Ages 12-18

Nurturing a Love of Nature in Your Child

boy-child-country-551576Birds chirping, the breeze blowing through the trees, the warm sunlight shining down gently through the clouds…not hard to imagine how these sounds are better for your child’s well being than the loud video game noise coming from a play station or ipad, right? Studies show that children who play outside perform better in school, are less anxious, more attentive, and happier overall. There is something about fresh air, green space, and the quiet of the outdoors that centers all of us.

Want your child to love nature and the outdoors? Here are some tips to help:

  1. Start early.  From tummy time on a picnic blanket, to walks in an infant carrier, getting your child outside brings his senses to life with the smells, sounds, and beauty of the outdoors.
  2. Encourage a minimum of one hour outside per day on school days, and three hours outside each weekend day.Being outside is excellent for mental health.  The quiet of the outdoors, the soothing sounds of nature, sunlight, fresh air, and low stimulation all lend to calm and relaxation.
  3. Go outside with your child.  Pull up a seat and watch him shoot hoops, or better yet, join in and have a family game.  Sit outside and have lunch, head to the playground or pool, play a game of catch or whiffle ball, or take the dog for a walk.
  4. Make a daily habit of taking walks together.  Walks are a great way to break from the business of life, demands of school work, and noise of screens.  Exercise raises endorphin levels, which lend to positive feelings and reduced stress levels.  Additionally, kids often talk more when walking, biking, or riding a scooter alongside parents.  It is a great time to connect.  What if your child fusses?  Create an expectation that walks are just part of what your family does after dinner.  Let him know that screen time and wind down time can wait until you’ve enjoyed walking with him and connecting.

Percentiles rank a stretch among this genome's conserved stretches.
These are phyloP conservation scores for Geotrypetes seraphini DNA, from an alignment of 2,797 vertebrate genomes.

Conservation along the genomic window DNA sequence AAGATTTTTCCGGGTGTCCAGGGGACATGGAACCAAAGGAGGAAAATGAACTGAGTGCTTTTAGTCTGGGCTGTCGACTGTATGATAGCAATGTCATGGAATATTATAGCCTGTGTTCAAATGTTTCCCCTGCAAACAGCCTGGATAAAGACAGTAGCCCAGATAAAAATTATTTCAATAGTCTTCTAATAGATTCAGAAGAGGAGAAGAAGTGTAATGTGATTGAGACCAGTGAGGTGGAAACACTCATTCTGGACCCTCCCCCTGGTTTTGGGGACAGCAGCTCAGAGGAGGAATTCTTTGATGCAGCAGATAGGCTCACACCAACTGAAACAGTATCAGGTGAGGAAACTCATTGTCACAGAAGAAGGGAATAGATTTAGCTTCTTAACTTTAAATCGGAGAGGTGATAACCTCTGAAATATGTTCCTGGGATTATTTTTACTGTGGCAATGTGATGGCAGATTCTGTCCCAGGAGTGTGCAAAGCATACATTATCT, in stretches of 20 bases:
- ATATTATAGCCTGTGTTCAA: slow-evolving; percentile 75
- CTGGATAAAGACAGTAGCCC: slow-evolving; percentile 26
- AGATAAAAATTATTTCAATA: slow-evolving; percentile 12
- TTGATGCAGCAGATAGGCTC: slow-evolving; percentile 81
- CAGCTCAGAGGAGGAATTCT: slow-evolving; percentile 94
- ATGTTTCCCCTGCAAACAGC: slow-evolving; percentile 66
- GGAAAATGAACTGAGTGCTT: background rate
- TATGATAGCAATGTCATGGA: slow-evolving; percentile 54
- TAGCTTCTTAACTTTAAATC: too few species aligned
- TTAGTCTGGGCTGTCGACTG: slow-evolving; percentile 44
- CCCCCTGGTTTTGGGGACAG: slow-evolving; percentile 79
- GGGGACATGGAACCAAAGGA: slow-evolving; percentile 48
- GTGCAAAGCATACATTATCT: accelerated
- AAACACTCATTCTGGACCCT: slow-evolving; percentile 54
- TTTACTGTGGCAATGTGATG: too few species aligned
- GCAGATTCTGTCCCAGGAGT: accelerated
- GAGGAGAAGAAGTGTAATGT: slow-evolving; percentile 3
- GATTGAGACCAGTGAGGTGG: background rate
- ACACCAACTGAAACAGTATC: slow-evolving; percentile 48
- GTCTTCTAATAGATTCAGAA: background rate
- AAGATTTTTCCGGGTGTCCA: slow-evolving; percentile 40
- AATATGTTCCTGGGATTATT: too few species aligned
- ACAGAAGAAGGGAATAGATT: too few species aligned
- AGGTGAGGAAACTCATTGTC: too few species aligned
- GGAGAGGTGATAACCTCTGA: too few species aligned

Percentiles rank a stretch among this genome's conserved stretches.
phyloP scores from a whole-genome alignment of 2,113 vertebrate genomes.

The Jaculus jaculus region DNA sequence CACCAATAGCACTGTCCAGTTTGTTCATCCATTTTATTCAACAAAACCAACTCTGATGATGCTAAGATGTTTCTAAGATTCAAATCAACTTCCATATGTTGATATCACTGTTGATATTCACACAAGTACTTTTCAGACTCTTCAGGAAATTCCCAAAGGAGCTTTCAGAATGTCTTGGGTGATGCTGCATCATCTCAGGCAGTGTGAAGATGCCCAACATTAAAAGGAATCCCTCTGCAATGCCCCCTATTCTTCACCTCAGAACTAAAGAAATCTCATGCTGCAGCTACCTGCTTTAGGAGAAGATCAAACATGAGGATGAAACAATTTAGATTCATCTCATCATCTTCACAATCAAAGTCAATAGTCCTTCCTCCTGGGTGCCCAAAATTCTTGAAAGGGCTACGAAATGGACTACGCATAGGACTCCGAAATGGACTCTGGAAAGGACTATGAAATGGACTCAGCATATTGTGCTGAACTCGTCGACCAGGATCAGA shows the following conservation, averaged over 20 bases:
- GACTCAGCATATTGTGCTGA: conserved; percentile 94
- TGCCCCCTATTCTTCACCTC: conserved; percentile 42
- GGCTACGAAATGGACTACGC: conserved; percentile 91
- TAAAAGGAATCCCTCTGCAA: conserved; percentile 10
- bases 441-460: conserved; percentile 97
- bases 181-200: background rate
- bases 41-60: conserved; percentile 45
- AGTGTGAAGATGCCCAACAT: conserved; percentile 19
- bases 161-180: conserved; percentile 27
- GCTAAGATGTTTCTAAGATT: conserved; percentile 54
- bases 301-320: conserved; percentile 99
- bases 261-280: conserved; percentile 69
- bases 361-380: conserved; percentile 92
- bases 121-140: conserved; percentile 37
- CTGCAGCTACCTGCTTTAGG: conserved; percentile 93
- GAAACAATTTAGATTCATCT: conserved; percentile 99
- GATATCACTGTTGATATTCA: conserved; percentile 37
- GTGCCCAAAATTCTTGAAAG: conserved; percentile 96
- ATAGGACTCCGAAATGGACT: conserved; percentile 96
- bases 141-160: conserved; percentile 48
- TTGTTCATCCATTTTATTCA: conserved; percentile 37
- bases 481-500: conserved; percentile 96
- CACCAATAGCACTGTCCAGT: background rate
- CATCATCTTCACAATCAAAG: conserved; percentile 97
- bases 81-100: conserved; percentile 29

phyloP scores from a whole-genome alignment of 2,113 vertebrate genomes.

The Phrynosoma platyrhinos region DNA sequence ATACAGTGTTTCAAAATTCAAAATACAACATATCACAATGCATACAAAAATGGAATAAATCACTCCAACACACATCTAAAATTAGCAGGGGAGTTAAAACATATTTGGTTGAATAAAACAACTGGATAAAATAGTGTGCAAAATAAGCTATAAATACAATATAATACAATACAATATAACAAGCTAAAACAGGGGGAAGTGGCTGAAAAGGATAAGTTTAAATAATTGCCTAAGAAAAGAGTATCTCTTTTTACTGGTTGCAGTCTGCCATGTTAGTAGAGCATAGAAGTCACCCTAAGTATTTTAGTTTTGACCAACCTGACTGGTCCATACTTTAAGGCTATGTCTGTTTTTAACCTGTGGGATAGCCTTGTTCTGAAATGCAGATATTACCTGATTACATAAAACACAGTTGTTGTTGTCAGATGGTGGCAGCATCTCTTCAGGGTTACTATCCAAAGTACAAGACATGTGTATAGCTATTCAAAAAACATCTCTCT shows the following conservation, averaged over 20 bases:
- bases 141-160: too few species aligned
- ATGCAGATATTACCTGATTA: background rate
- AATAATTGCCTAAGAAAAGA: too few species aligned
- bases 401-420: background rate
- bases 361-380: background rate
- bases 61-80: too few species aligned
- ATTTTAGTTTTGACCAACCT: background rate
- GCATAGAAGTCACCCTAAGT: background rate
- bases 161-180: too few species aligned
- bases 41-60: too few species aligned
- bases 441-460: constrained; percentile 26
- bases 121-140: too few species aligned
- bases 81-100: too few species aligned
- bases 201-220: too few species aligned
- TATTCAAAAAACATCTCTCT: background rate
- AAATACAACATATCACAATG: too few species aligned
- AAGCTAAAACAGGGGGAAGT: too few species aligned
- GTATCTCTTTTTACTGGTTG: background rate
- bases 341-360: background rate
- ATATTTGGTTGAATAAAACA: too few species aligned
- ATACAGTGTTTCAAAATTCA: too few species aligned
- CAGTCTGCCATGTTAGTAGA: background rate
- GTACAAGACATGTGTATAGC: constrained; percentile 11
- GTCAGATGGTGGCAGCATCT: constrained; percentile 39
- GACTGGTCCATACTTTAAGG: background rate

5. Find things on your walk or during exercise outside that hold your child’s interests.  Create a story while walking, point out different things you see, talk about the things and people around you.
  6. Take day trips to national or state parks near you on weekends. Bring along a picnic.  Take a canoe or go on a nature hunt.  National Parks often offer various discounts or passes that keep expenses low and allow for amazing fun all while saving money.
  7. Take a long drive along a scenic route. Pick up a hot cider or cool drink and put away the screens.  Take in the sights around you.
  8. Have a campfire outside. Enjoy the sounds of the fire crackling, eat some s’mores, and snuggle up with some blankets.
  9. Make a craft that will benefit nature.  Build a birdhouse or pine cone feeder for the birds and squirrels.  Hang it up and watch the birds come daily.
  10. Go pumpkin or apple picking in the Fall, or strawberry picking in the Summer.  Enjoy seasonal activities that can serve as life long memories for your family.

Bottom line…being outdoors with your child every day is one of the most beneficial things you can do for your child’s well being.  It allows for connection, unplugging from the world, and investing in quality time together while breathing in fresh air and being centered by nature.   Everything about being outside is good for your mind and soul, and nurturing a love for nature will help your child develop a healthy habit for life.

 

“But ask the animals, and they will teach you, or the birds in the sky, and they will tell you; or speak to the earth, and it will teach you, or let the fish in the sea inform you. Which of all these does not know that the hand of the Lord has done this? 10 In his hand is the life of every creature and the breath of all mankind.”- Job12:7-10 NIV

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